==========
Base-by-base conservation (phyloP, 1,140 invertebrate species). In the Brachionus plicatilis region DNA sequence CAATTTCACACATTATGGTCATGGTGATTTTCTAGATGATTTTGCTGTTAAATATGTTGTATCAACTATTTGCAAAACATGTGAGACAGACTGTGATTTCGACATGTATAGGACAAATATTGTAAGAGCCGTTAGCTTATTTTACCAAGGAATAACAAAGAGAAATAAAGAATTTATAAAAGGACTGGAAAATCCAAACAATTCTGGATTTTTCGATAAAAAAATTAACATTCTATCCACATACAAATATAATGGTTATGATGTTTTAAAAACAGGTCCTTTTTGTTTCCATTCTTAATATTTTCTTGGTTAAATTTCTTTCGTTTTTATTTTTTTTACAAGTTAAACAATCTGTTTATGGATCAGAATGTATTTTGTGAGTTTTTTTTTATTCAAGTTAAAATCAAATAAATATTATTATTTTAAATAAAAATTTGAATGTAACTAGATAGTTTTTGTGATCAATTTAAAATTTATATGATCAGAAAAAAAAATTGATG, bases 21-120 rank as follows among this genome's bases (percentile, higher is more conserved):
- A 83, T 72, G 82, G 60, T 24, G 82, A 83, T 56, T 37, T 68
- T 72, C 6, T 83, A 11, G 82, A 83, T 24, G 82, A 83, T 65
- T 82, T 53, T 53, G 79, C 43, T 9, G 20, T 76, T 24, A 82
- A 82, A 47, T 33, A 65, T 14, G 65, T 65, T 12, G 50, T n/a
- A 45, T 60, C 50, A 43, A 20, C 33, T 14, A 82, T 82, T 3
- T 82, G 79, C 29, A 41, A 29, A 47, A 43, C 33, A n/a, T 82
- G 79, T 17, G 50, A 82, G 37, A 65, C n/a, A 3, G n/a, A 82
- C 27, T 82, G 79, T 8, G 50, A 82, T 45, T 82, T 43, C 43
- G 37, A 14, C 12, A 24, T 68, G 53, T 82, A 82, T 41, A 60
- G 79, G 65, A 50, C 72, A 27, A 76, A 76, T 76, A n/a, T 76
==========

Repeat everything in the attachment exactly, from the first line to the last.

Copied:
Base-by-base conservation (phyloP, 1,140 invertebrate species). In the Brachionus plicatilis region DNA sequence CAATTTCACACATTATGGTCATGGTGATTTTCTAGATGATTTTGCTGTTAAATATGTTGTATCAACTATTTGCAAAACATGTGAGACAGACTGTGATTTCGACATGTATAGGACAAATATTGTAAGAGCCGTTAGCTTATTTTACCAAGGAATAACAAAGAGAAATAAAGAATTTATAAAAGGACTGGAAAATCCAAACAATTCTGGATTTTTCGATAAAAAAATTAACATTCTATCCACATACAAATATAATGGTTATGATGTTTTAAAAACAGGTCCTTTTTGTTTCCATTCTTAATATTTTCTTGGTTAAATTTCTTTCGTTTTTATTTTTTTTACAAGTTAAACAATCTGTTTATGGATCAGAATGTATTTTGTGAGTTTTTTTTTATTCAAGTTAAAATCAAATAAATATTATTATTTTAAATAAAAATTTGAATGTAACTAGATAGTTTTTGTGATCAATTTAAAATTTATATGATCAGAAAAAAAAATTGATG, bases 21-120 rank as follows among this genome's bases (percentile, higher is more conserved):
- A 83, T 72, G 82, G 60, T 24, G 82, A 83, T 56, T 37, T 68
- T 72, C 6, T 83, A 11, G 82, A 83, T 24, G 82, A 83, T 65
- T 82, T 53, T 53, G 79, C 43, T 9, G 20, T 76, T 24, A 82
- A 82, A 47, T 33, A 65, T 14, G 65, T 65, T 12, G 50, T n/a
- A 45, T 60, C 50, A 43, A 20, C 33, T 14, A 82, T 82, T 3
- T 82, G 79, C 29, A 41, A 29, A 47, A 43, C 33, A n/a, T 82
- G 79, T 17, G 50, A 82, G 37, A 65, C n/a, A 3, G n/a, A 82
- C 27, T 82, G 79, T 8, G 50, A 82, T 45, T 82, T 43, C 43
- G 37, A 14, C 12, A 24, T 68, G 53, T 82, A 82, T 41, A 60
- G 79, G 65, A 50, C 72, A 27, A 76, A 76, T 76, A n/a, T 76